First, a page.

By Pedro Sousa
* The first in a series of three articles
Major consequences of the global financial crisis remain evident eight years after the G20’s first meeting following the collapse of Lehman Brothers. World leaders acting collectively on international macroeconomic issues is the medicine that the global economy requires, and yet this is not what we are witnessing. The current state of the global economy is worrying. This period of ‘secular stagnation’ is characterized by stubborn and sluggish growth, with a lack of attractive investment opportunities encouraging saving over spending. Low expected returns on investment have driven down real interest rates worldwide. The high degree of leverage makes additional investment unattractive and global demand for investment remains stagnant. Even more worrying is the lack of leadership that is allowing the world to go into a regressive and counterproductive path.
It seems clear that the global financial crisis inflicted a massive wound on the world economy, one that is still damaging for growth, given the build-up of debt on government balance sheets and the slow pace of post-crisis deleveraging. World trade has fallen as a proportion of global gross domestic product (GDP), reversing the historical pattern of trade growth exceeding global output growth. China’s structural transition from an economy that is dependent on manufacturing, exports and fixed-asset investment to one which is focused on services and domestic consumer demand has also contributed to slower growth. The annual rate of real GDP growth in China has already declined from a high of 10.6 per cent in 2010 to 6.9 percent in 2015, a 25-year low. This has a spillover effect on countries whose exports depend on Chinese demand, on supply chains dependent on Chinese industrial growth, and investors seeking higher returns in China. A prolonged period of weak demand and investment has the potential to become a self-fulfilling cycle. Lower supply and demand expectations further slow growth, meaning investors become less optimistic about the investment environment. This in turn leads to low wage growth. Combined with rising inequality, this creates weaker demand and frustration with the system.
A number of recent studies show that high inequality is dangerous not only for low earners, but for the sustainability and health of a country’s economy. Research by the OECD estimates that the rise in inequality observed between 1985 and 2005 in 19 OECD countries knocked around five percentage points off cumulative growth between 1990 and 2010. French economist Thomas Piketty used historical data to show how wealth has grown faster than GDP in his much talked about publication Capital in the Twenty-First Century.
It’s no wonder that there are a growing number of people like Warren Buffett who call for a tax on the ‘super rich’ and Wall Streeters who have thrown their support behind US presidential candidates like Bernie Sanders. Workers in developed economies have had to tolerate weak income growth and a decline in their purchasing power for decades, even at a time economic growth was doing quite well. As OECD’s Chief Economist, Catherine Mann, writes: “Since 1990, the income of the top 10% has grown 1.2% per year. Contrast this with an annual income growth of 0.6% for the bottom 40% and an even more dismal 0.3% for the bottom 10%.”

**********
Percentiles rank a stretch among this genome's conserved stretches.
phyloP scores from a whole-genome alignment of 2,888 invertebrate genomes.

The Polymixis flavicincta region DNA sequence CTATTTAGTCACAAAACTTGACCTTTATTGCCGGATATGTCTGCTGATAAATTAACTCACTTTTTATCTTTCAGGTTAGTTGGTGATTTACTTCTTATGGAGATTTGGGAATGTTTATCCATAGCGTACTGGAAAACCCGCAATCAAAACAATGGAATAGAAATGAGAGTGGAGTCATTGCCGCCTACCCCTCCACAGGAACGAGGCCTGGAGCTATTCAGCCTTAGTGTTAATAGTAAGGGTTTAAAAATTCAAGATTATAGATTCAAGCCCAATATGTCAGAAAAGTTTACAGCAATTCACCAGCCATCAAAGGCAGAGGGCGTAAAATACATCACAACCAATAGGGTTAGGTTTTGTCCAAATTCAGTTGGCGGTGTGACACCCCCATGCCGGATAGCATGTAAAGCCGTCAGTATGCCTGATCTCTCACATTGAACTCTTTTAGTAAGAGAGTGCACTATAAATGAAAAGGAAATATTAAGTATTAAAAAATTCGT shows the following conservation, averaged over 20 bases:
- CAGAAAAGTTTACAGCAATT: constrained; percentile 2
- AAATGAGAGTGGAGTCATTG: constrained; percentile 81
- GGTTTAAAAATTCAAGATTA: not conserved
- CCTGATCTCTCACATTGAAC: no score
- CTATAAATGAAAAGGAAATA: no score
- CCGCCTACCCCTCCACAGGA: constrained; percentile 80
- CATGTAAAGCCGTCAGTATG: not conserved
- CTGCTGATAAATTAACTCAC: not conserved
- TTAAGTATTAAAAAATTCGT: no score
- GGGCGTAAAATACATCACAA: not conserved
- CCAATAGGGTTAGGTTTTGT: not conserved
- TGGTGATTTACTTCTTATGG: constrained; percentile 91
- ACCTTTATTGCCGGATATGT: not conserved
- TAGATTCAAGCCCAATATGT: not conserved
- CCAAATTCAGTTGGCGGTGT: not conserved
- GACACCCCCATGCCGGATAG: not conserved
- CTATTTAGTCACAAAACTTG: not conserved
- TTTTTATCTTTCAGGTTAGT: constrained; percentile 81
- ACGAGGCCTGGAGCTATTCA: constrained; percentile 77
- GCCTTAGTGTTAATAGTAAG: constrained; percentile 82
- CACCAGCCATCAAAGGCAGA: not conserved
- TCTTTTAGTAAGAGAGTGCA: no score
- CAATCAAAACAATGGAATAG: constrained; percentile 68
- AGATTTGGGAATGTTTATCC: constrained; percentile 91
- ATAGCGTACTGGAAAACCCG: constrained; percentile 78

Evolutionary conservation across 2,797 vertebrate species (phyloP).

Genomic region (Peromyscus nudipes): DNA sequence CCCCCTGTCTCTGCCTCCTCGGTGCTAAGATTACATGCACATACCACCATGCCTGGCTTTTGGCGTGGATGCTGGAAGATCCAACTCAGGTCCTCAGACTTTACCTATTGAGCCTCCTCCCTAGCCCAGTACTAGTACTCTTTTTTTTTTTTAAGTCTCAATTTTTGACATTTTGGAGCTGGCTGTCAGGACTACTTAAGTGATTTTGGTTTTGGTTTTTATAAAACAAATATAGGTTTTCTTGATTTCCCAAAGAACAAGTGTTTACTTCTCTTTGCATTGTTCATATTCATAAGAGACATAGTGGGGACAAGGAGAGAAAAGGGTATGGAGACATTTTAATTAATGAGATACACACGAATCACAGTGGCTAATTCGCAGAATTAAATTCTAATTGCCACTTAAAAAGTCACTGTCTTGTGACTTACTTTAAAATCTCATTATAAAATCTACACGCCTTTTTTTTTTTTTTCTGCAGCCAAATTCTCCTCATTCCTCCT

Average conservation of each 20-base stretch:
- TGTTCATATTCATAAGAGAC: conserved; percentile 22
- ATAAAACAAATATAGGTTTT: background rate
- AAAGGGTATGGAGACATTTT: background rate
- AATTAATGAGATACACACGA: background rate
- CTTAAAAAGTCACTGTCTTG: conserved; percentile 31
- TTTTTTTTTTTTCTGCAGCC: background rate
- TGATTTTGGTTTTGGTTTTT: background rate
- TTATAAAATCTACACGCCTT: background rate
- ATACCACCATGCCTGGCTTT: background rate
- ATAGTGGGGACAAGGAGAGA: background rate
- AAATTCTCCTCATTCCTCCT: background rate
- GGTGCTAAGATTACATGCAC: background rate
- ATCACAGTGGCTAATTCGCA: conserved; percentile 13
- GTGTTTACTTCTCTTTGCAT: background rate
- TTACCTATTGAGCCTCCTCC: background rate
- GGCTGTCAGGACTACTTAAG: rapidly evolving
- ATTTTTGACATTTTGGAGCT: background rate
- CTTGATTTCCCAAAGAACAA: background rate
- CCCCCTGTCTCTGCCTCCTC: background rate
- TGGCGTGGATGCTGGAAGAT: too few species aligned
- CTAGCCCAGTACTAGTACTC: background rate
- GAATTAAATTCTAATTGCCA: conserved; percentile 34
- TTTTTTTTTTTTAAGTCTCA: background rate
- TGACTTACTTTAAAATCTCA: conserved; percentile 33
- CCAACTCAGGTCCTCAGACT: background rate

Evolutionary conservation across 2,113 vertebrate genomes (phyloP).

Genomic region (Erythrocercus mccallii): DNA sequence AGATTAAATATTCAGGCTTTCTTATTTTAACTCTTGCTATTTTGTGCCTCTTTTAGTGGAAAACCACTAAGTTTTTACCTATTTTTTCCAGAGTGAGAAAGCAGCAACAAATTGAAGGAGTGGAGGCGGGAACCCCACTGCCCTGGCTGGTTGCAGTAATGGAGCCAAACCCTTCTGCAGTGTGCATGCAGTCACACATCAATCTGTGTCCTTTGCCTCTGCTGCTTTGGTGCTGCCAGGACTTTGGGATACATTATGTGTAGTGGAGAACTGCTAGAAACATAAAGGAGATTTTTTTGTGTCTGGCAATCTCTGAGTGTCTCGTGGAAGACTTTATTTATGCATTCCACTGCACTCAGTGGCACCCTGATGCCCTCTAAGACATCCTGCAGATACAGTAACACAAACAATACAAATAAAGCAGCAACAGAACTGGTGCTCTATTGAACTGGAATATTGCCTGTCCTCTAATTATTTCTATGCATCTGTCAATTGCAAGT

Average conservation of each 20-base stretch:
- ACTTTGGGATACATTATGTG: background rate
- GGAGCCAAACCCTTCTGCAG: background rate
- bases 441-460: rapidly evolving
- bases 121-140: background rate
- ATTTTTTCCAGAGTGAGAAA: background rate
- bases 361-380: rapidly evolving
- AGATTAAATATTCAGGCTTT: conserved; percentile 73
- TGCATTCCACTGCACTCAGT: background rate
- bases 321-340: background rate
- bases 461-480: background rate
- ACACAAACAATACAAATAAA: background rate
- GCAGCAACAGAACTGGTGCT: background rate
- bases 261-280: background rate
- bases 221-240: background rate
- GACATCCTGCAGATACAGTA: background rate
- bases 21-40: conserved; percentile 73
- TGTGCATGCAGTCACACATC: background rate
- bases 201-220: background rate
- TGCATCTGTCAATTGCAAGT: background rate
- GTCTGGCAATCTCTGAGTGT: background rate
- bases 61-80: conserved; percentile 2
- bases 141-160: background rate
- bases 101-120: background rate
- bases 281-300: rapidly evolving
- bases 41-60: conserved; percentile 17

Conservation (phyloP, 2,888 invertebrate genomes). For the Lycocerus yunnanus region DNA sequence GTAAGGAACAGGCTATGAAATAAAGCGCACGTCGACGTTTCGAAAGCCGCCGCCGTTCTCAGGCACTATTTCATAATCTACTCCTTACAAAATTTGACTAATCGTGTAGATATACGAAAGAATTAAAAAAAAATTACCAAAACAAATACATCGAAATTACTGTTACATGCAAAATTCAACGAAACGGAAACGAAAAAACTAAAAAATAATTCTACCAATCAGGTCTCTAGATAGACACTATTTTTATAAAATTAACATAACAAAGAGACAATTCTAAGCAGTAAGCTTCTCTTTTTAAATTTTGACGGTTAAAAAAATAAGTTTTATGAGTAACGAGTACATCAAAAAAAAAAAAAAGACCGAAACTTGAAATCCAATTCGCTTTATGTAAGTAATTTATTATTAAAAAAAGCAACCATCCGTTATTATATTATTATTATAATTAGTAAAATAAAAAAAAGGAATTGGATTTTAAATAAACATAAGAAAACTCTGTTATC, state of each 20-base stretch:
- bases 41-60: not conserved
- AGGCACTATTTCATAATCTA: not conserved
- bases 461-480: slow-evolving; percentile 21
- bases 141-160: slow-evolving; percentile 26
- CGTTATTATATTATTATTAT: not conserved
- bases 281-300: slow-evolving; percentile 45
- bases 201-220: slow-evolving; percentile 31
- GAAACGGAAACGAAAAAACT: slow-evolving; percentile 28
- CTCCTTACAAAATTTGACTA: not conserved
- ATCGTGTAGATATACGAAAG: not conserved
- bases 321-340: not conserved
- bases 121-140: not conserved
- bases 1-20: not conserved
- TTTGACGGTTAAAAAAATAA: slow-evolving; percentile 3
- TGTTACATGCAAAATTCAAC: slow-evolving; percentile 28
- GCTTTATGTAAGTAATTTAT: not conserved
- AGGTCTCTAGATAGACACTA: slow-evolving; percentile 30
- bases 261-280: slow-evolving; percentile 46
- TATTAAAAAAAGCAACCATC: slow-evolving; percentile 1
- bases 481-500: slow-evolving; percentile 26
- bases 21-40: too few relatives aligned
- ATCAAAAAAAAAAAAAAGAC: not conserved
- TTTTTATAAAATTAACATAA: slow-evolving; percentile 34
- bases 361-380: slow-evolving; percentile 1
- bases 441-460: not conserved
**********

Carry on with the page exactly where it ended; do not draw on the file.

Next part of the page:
With income inequality comes inequality of opportunities in accessing better jobs, education, training and healthcare. Redistribution through taxes and transfers may have worked in the 1990s but it hasn’t offset the rise in labour income inequality in the 2000s. The fruits of growth have gone primarily to the highest earners, and flowed far less to median and lower earners.
No surprise therefore that anger and protests have increased demonstrably across Europe and the US. These social and political costs emphasise the need for prompt policy action by the G20. Addressing high and often rising inequality is also vital to sustain economic growth. To achieve stronger inclusive economic growth and better jobs, tackling inequality must be a priority. Anemic growth maintains a lack of job creation and weaknesses in the quality of jobs, wages and income, and will continue to have negative effects on consumption, living standards, investment and government revenues. Joblessness and underemployment place downward pressure on wages and contribute to increased inequality. With youth unemployment, underemployment and job insecurity at record levels, a substantial number of young people find themselves unable to contribute to economic activity. The long-term outlook is also affected as this lack of job security has adverse consequences for that generation’s ability to consume, causing them to put off large purchases such as a house or car. This means lower global aggregate demand. Add into the mix the labour market disruption caused by the digital economy and the fourth Industrial Revolution, which is potentially leaving some workers behind and in turn putting strain on social protection systems and weakening intergenerational equity. The fear is that new digital technologies, artificial intelligence, and robotics will create widespread technological non-employment.